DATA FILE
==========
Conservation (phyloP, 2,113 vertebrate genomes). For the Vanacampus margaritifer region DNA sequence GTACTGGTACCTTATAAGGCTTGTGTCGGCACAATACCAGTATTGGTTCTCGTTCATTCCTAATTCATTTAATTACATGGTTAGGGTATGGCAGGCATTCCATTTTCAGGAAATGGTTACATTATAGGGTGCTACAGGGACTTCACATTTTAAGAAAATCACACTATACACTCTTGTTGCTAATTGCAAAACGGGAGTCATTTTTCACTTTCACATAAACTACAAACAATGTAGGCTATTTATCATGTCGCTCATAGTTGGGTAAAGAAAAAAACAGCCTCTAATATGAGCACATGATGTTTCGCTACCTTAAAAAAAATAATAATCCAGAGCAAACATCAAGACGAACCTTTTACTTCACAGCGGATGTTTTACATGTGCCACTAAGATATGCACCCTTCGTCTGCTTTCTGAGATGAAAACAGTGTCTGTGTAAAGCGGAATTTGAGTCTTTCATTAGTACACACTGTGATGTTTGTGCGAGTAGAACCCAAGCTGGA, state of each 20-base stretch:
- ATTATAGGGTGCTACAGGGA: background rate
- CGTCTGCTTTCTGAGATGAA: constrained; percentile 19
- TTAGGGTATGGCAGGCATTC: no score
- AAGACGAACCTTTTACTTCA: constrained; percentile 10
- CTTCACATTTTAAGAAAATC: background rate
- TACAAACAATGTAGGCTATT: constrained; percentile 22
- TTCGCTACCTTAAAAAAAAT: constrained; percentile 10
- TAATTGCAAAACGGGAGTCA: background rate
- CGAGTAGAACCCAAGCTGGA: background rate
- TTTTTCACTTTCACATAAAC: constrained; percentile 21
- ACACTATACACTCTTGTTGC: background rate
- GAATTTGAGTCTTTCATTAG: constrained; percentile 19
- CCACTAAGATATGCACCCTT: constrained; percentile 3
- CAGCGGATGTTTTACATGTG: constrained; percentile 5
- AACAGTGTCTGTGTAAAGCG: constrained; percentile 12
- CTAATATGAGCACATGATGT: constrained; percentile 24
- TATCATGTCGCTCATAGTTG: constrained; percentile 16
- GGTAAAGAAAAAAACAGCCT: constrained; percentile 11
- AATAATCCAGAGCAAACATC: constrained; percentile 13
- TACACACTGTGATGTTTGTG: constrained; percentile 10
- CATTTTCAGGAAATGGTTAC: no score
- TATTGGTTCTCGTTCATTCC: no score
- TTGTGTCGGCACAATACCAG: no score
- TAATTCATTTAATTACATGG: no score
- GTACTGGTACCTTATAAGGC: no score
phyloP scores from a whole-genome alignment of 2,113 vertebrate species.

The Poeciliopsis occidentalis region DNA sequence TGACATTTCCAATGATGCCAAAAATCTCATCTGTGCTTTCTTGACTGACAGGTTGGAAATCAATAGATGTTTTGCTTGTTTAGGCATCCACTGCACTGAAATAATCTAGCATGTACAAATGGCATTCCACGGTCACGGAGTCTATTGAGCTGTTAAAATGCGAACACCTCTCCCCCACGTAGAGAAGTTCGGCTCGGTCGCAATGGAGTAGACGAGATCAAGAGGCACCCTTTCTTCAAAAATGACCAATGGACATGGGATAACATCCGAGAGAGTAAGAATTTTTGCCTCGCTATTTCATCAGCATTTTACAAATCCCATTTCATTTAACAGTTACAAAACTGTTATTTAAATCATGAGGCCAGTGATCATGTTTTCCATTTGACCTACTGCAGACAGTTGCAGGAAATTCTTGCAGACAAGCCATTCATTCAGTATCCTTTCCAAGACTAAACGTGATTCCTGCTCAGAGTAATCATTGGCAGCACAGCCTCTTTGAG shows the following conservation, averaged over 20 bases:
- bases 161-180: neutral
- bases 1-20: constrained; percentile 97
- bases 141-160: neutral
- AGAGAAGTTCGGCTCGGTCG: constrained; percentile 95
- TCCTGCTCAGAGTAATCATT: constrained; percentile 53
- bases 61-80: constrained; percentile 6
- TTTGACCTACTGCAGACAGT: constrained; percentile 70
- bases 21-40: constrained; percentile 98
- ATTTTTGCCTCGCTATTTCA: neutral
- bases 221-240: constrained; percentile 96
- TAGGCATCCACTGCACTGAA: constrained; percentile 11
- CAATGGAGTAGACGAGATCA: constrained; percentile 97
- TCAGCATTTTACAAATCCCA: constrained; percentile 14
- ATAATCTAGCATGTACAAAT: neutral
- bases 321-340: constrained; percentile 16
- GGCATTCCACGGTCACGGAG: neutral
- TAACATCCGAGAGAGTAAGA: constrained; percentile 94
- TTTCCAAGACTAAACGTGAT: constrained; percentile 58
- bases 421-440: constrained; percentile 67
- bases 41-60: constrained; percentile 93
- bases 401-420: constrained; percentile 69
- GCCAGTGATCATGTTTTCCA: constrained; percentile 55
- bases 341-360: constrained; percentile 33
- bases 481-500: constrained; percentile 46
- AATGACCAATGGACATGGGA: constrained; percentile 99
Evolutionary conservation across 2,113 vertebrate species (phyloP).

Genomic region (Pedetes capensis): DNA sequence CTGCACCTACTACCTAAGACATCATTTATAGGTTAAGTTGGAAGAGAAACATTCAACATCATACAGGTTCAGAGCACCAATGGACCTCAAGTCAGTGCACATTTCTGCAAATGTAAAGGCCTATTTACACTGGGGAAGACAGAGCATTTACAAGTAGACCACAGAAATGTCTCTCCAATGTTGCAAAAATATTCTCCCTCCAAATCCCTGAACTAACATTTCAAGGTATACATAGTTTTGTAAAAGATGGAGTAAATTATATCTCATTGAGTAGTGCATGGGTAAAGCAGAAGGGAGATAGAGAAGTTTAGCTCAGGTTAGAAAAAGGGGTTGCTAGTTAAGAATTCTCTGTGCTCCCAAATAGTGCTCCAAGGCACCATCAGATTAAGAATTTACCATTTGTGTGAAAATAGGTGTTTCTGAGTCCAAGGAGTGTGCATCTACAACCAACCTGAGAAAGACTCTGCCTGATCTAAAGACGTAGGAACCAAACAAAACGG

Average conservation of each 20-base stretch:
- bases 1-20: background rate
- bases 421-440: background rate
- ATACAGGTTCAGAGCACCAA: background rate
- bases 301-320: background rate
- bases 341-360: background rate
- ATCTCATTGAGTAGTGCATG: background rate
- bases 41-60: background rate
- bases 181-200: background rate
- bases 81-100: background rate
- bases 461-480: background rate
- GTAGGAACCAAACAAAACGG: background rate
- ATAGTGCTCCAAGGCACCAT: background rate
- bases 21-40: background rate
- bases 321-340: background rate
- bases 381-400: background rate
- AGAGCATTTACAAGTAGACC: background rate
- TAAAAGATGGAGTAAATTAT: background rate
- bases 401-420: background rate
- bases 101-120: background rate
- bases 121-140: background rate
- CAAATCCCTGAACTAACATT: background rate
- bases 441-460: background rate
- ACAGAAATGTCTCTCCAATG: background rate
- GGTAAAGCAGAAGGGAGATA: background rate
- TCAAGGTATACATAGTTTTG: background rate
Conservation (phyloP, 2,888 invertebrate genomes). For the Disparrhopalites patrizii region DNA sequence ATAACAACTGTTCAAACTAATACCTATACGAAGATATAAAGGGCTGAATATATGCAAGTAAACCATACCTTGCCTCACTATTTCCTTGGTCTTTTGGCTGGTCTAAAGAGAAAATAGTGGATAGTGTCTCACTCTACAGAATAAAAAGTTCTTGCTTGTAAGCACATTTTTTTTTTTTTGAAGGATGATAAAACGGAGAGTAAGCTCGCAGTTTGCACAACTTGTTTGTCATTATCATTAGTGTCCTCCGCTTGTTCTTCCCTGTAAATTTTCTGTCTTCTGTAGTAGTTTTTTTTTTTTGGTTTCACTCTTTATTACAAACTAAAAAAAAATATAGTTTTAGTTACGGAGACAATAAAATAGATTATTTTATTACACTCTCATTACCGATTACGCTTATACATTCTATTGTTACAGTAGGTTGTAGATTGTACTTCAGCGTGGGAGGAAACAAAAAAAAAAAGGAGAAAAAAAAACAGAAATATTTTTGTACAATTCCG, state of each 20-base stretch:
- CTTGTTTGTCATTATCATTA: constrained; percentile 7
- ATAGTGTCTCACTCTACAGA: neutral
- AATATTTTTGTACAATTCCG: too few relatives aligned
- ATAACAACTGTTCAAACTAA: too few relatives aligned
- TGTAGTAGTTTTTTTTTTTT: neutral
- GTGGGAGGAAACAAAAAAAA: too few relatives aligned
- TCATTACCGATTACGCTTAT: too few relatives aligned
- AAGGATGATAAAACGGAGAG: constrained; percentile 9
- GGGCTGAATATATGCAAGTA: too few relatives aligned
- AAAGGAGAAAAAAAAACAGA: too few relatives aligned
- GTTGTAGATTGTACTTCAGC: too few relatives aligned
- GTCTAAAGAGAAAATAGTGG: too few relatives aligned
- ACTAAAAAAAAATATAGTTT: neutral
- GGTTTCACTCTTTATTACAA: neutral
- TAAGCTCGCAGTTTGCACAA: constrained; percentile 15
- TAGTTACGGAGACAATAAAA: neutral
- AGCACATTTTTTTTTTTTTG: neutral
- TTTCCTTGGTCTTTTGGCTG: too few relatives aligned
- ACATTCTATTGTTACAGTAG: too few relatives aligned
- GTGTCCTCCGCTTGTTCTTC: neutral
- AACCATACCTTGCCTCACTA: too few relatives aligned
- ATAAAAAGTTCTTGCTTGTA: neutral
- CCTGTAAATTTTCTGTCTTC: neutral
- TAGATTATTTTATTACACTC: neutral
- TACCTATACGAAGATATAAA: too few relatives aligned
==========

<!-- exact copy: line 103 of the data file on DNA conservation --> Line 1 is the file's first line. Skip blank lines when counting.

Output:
- AACCATACCTTGCCTCACTA: too few relatives aligned